It is important to adjust the time-to-live (TTL) field in the IP header of multicast messages to a reasonable value, in order to limit the network resources used by this (and any other) multicast service. Only multicast clients in scope will receive multicast server messages. Only co-operating anycast servers in scope will reply to a client request. The engineering principles which determine the proper value to be used are beyond the scope of this document.
Anycast mode is designed for use with a set of cooperating servers whose addresses are not known beforehand by the client. An anycast client sends a request to the designated local broadcast or multicast group address as described below. For this purpose, the NTP multicast group address assigned by the IANA is used. One or more anycast servers listen on the designated local broadcast address or multicast group address. Each anycast server, upon receiving a request, sends a unicast reply message to the originating client. The client then binds to the first such message received and continues operation in unicast mode. Subsequent replies from other anycast servers are ignored.
In the case of SNTP, as specified herein, there is a very real vulnerability that SNTP multicast clients can be disrupted by misbehaving or hostile SNTP or NTP multicast servers elsewhere on the Internet since at present all such servers use the same IPv4 multicast group address assigned by the IANA. Where necessary, access control based on the server source address can be used to select only the designated server known to and trusted by the client. The use of cryptographic authentication scheme defined in RFC-1305 is optional; however, implementors should be advised that extensions to this scheme are planned specifically for NTP multicast and anycast modes.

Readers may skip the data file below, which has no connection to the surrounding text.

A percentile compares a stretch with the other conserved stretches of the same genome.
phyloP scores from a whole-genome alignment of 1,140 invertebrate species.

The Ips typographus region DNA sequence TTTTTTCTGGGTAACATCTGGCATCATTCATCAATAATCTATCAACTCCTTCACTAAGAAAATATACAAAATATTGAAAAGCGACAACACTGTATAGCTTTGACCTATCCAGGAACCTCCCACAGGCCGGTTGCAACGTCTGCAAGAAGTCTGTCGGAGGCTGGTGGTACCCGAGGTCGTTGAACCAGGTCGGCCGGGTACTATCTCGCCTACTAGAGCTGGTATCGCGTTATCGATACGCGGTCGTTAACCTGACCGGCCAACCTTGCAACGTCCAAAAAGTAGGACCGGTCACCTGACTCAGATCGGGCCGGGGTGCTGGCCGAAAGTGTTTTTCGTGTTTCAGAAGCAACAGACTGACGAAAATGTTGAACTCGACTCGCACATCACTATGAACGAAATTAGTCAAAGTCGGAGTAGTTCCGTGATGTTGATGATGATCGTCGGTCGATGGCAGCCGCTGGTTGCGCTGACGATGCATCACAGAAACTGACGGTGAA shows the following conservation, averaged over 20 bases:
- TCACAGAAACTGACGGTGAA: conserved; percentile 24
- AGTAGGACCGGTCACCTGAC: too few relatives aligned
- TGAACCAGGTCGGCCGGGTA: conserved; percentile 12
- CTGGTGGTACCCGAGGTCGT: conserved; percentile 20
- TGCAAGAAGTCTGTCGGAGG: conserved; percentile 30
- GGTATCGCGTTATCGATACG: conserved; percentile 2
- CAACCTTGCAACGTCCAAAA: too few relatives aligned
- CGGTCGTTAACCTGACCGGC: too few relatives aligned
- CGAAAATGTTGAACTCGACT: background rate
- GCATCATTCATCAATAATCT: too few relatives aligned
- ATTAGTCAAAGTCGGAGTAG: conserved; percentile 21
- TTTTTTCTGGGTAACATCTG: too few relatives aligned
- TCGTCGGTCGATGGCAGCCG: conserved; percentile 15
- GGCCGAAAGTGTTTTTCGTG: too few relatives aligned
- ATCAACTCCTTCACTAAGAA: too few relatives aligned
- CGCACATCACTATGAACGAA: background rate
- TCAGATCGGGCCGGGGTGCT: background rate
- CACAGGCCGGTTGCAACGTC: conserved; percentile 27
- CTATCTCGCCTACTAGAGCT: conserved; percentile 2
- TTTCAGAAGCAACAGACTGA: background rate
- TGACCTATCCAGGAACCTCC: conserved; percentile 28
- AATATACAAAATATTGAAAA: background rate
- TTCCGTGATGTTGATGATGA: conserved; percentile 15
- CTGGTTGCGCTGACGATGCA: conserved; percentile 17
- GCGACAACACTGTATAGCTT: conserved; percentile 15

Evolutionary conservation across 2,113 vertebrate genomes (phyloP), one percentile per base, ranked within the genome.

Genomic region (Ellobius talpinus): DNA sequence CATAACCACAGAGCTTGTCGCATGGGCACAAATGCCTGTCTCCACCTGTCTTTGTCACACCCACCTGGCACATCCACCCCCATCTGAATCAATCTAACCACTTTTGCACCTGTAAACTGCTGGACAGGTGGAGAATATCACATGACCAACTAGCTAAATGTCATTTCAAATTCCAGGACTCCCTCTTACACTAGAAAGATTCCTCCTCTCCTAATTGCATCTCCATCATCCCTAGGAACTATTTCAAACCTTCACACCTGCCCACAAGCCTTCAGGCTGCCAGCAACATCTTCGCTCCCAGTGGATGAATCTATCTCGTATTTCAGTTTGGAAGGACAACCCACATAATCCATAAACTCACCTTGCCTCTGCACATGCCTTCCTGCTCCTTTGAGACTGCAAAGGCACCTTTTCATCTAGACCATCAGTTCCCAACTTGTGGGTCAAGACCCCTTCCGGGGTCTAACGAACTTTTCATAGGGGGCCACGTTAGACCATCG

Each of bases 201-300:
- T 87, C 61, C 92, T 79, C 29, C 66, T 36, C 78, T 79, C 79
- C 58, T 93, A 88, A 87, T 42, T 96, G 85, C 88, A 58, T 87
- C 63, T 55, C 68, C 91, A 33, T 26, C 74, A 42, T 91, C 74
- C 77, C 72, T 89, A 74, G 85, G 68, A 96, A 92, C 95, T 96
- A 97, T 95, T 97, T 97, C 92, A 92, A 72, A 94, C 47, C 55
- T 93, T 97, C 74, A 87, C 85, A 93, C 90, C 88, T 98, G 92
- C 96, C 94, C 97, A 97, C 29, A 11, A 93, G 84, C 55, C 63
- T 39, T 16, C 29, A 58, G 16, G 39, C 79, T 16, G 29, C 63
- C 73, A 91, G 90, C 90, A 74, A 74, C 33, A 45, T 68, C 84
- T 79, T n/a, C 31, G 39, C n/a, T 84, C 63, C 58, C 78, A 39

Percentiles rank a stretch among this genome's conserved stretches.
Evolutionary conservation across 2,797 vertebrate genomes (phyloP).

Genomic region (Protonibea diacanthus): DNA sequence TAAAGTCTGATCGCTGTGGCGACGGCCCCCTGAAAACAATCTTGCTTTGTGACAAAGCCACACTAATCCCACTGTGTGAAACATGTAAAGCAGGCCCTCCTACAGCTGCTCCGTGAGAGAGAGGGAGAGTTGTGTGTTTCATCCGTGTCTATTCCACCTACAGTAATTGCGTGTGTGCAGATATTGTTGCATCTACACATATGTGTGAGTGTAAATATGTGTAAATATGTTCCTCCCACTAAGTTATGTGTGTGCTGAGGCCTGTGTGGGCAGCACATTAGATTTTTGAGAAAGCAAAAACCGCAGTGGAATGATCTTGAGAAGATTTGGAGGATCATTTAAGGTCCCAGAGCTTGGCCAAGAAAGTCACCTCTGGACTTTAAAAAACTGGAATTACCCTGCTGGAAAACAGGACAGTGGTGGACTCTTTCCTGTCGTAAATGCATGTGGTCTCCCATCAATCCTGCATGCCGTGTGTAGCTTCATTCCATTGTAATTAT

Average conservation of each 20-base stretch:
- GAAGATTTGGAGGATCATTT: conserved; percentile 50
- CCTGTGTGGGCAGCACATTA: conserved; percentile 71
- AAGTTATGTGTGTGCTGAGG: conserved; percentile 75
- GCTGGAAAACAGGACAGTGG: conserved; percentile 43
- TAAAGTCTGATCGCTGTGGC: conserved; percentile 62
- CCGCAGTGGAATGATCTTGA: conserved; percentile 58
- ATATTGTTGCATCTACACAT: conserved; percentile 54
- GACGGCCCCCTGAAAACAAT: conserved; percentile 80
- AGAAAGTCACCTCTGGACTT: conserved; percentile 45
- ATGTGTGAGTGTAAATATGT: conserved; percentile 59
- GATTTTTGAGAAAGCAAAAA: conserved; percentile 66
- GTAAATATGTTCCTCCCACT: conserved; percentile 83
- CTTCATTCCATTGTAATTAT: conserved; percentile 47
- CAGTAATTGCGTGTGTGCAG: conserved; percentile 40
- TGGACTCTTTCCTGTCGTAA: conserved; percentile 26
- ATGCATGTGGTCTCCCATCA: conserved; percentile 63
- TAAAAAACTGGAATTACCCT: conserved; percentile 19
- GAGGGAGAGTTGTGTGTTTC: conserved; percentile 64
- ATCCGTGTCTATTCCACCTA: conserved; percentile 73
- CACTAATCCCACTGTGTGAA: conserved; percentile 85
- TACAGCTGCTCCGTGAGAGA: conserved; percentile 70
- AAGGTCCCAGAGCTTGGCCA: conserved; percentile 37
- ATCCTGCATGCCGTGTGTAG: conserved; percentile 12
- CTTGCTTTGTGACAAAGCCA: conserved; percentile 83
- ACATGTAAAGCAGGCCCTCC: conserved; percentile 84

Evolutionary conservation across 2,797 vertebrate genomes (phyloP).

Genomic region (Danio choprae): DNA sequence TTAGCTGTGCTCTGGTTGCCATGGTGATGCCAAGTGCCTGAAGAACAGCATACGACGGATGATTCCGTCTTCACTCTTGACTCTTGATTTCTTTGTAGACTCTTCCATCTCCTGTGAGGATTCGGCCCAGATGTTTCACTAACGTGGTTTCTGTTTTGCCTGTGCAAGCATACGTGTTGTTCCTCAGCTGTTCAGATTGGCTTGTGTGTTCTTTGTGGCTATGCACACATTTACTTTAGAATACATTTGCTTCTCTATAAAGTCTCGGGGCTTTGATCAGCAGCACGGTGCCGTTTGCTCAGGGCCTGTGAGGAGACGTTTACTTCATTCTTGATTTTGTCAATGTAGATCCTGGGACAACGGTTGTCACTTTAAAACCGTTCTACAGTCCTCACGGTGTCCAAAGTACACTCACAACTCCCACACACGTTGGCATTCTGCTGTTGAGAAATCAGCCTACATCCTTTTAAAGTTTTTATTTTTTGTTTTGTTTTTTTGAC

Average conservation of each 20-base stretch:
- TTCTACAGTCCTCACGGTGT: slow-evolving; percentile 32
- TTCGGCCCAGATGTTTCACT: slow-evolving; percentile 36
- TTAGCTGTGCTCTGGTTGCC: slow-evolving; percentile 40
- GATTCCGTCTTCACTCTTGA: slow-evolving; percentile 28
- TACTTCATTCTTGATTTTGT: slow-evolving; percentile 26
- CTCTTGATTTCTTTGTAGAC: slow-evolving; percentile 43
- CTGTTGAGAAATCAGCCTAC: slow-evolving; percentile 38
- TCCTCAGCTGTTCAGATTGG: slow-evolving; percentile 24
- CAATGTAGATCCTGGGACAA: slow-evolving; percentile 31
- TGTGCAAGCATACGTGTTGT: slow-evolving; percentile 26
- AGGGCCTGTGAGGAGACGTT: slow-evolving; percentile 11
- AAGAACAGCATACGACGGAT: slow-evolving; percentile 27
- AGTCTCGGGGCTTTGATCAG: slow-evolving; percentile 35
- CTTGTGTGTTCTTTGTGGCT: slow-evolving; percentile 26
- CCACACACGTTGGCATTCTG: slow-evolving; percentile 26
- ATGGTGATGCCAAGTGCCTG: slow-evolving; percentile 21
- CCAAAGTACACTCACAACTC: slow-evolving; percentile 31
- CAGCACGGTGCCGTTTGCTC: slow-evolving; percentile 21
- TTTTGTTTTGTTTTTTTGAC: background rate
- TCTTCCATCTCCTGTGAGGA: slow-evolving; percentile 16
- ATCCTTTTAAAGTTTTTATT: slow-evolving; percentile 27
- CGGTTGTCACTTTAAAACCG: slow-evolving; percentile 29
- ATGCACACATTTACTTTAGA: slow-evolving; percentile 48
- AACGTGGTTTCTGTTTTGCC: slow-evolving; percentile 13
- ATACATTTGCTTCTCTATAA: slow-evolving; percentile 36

While not integral to the SNTP specification, it is intended that IP broadcast addresses will be used primarily in IP subnets and LAN segments including a fully functional NTP server with a number of dependent SNTP multicast clients on the same subnet, while IP multicast group addresses will be used only in cases where the TTL is engineered specifically for each service domain.
In NTP Version 3, the reference identifier was often used to walk-back the synchronization subnet to the root (primary server) for management purposes. In NTP Version 4, this feature is not available, since the addresses are longer than 32 bits. However, the intent in the protocol design was to provide a way to detect and avoid loops. A peer could determine that a loop was possible by comparing the contents of this field with the IPv4 destination address in the same packet. An NTP Version 4 server can accomplish the same thing by comparing the contents of this field with the low order 32 bits of the originate timestamp in the same packet. There is a small possibility of false alarm in this scheme, but the false alarm rate can be minimized by randomizing the low order unused bits of the transmit timestamp.